Dillon H. Fries & Associates

Real Estate Appraisers & Consultants

Specializing in Real Estate Appraisals for Relocations, Divorces, Estates, Tax Appeals, Mortgages, PMI removal and Listing or Purchasing Needs in the Metro Atlanta Area since 1974

Frequently Asked Questions

Q: How much does an appraisal cost?

A: The cost of an appraisal is determined by the complexity of the assignment.  The purpose of the appraisal is one factor that determines the scope of work that is necessary to produce an accurate and credible report.  Larger homes generally take longer to floor plan and have more features that need to be analyzed and thus cost more to appraise in most cases.  Homes that are located on acreage versus in a subdivision also generally take longer and provide additional challenges.


Q: Why does an appraisal for listing purposes, relocation or divorce generally cost more than a mortgage loan appraisal?

A: A mortgage loan appraisal generally requires a more limited analysis as the date of valuation is the same as the date of inspection and involves only a retrospective analysis.  This type of an appraisal generally is prepared after a purchase price has been established and is used to determine the relative security of a loan. When one values a property for a relocation, listing purposes and in some cases for a divorce, the value sought is prospective or one that is to occur in the future.  In such a case the appraiser must evaluate market trends and should analyze listings, pending sales, as well as expired and withdrawn properties in addition to closed sales.  Additional care is also needed to properly reflect the other differences that often receive less emphasis in a mortgage loan appraisal.  The appraiser should be considering differences between comparables in condition, features, upgrades, renovation, appeal, site characteristics, quality of basement finish, etc. and not just make assumptions that all are similar.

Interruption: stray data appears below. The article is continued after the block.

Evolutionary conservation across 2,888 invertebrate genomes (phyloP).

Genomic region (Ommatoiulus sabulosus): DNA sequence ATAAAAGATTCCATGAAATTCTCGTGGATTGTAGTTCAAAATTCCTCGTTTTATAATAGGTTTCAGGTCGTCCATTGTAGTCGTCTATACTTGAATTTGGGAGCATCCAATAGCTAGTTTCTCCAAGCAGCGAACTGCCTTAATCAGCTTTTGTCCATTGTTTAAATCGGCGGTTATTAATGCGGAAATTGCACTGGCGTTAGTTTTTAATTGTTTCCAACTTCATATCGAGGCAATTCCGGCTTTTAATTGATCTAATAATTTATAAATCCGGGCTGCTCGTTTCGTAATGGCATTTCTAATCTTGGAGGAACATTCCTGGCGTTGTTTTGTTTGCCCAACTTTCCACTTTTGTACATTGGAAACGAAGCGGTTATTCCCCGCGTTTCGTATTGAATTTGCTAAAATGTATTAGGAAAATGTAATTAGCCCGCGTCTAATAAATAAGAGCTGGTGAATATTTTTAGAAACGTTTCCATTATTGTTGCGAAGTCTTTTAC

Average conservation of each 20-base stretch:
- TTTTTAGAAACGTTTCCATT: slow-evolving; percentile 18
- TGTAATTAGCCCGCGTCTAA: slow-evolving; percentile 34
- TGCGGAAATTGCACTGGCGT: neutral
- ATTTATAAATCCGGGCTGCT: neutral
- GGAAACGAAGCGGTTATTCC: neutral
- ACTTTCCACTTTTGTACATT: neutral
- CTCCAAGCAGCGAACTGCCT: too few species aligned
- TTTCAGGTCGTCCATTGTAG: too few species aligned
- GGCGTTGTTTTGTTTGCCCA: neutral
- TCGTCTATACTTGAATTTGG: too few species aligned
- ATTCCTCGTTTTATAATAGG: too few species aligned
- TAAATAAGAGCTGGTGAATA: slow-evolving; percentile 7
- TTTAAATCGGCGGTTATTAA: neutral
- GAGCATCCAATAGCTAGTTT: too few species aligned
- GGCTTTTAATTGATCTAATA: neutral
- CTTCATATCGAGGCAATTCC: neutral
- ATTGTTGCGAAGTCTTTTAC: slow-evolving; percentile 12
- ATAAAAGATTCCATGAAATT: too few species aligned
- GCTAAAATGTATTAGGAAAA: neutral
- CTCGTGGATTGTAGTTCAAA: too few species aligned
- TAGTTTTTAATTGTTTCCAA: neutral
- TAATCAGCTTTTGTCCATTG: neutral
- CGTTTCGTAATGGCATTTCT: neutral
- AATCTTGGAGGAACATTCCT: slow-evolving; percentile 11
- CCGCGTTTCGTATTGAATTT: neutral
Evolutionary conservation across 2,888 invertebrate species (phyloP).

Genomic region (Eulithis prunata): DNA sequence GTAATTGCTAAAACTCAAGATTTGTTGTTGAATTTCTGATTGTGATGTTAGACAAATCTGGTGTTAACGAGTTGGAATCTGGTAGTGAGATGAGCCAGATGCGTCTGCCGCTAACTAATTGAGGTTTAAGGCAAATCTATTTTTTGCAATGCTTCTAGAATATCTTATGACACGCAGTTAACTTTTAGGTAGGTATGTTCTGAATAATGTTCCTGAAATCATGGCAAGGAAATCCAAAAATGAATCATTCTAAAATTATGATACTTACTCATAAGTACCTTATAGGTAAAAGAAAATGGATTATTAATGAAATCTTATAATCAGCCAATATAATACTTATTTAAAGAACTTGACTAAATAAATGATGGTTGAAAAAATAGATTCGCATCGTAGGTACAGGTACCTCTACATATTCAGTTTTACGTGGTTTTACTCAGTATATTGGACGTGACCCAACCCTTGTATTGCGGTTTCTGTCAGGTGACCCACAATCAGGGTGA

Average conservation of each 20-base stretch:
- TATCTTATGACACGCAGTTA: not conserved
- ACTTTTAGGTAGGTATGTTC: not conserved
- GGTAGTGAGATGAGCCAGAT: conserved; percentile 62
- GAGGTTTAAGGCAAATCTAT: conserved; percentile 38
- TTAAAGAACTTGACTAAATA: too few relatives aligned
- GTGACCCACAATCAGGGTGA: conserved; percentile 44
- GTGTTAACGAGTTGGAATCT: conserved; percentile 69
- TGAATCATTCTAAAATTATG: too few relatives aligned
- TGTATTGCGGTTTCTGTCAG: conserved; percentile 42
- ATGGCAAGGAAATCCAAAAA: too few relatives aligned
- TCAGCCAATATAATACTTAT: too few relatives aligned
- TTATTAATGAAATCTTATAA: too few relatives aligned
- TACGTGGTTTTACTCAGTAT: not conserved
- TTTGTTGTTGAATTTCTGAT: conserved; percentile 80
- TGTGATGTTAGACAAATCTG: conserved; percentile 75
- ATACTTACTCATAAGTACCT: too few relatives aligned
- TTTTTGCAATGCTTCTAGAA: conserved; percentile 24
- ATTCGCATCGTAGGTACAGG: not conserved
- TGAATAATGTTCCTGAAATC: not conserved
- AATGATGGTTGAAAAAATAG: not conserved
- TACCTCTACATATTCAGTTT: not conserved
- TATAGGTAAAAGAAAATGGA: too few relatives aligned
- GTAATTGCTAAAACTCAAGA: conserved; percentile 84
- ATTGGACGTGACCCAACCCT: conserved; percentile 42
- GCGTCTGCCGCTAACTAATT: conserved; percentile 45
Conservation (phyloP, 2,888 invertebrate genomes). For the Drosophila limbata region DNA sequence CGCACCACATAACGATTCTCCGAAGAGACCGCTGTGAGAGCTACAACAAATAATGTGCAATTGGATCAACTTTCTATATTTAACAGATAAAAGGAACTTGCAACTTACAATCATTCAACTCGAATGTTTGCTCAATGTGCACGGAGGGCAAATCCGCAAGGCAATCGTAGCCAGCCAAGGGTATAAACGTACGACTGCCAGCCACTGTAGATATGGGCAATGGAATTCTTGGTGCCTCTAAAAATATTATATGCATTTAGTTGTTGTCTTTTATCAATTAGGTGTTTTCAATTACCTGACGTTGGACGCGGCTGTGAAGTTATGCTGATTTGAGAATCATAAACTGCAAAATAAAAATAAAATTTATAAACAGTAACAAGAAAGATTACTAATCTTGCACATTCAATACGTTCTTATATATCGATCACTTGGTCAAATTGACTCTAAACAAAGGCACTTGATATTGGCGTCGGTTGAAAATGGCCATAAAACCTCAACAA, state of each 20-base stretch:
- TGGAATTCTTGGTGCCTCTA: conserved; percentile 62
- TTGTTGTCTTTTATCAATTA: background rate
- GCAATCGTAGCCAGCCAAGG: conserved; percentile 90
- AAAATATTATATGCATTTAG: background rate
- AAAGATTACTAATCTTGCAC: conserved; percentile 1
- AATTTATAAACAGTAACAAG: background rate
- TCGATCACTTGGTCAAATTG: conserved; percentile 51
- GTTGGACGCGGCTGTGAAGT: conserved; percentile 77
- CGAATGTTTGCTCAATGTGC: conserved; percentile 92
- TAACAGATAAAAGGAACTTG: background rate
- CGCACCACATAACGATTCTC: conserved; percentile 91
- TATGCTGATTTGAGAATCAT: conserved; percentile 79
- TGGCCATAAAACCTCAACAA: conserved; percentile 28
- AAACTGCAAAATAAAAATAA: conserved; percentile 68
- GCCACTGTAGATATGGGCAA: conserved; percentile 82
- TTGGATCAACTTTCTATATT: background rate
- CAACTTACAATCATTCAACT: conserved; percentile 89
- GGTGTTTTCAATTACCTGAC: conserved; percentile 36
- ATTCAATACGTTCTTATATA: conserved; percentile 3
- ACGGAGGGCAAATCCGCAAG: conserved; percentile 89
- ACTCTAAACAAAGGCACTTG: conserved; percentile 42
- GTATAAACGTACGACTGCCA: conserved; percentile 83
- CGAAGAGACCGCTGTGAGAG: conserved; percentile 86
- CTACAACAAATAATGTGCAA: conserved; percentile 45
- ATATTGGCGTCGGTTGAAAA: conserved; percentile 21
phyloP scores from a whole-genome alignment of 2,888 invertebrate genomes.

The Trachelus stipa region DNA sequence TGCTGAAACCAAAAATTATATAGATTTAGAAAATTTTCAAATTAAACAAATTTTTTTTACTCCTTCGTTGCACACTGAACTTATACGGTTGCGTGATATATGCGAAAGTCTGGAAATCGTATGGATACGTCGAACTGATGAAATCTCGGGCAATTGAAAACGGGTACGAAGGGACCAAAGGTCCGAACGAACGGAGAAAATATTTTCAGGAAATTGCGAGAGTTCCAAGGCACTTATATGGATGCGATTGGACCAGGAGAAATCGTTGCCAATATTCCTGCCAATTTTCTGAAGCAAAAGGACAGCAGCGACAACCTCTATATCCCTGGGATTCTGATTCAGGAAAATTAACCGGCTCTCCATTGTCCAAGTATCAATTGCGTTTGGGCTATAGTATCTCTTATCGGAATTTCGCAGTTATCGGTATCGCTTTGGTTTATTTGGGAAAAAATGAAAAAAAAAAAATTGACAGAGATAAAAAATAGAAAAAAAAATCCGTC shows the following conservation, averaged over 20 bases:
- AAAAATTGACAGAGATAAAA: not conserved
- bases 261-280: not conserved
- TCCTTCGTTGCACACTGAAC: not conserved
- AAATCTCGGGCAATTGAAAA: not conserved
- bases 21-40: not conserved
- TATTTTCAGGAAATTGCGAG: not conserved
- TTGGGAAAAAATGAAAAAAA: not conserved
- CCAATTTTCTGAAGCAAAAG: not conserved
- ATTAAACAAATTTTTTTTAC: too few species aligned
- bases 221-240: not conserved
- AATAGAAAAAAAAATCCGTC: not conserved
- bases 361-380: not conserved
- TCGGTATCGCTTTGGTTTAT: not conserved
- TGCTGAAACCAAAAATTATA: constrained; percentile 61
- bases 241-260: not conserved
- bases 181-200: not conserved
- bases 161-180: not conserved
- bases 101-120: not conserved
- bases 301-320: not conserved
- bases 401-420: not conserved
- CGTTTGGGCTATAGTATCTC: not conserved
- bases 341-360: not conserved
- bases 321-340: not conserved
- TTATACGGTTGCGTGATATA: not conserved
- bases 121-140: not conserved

Q: What is the basis for determining market value?

A: Market value is based upon the Principle of Substitution.  This principle is the basis for the comparable sales approach.  In a nut shell, One should not pay any more for a home than that which they can find a near like or very similar alternative.  Not only are recent sales considered, but also recent pending sales and active listings should be considered.  Many appraisers fail to research, analyze and reflect the impact of such properties in order to save time and cost of the appraisal however often limit the accuracy of the value.  Such appraisals often cost $150 less than a more complete analysis however may cost the users of the report many thousand dollars due to being inaccurate.  You get what you pay for!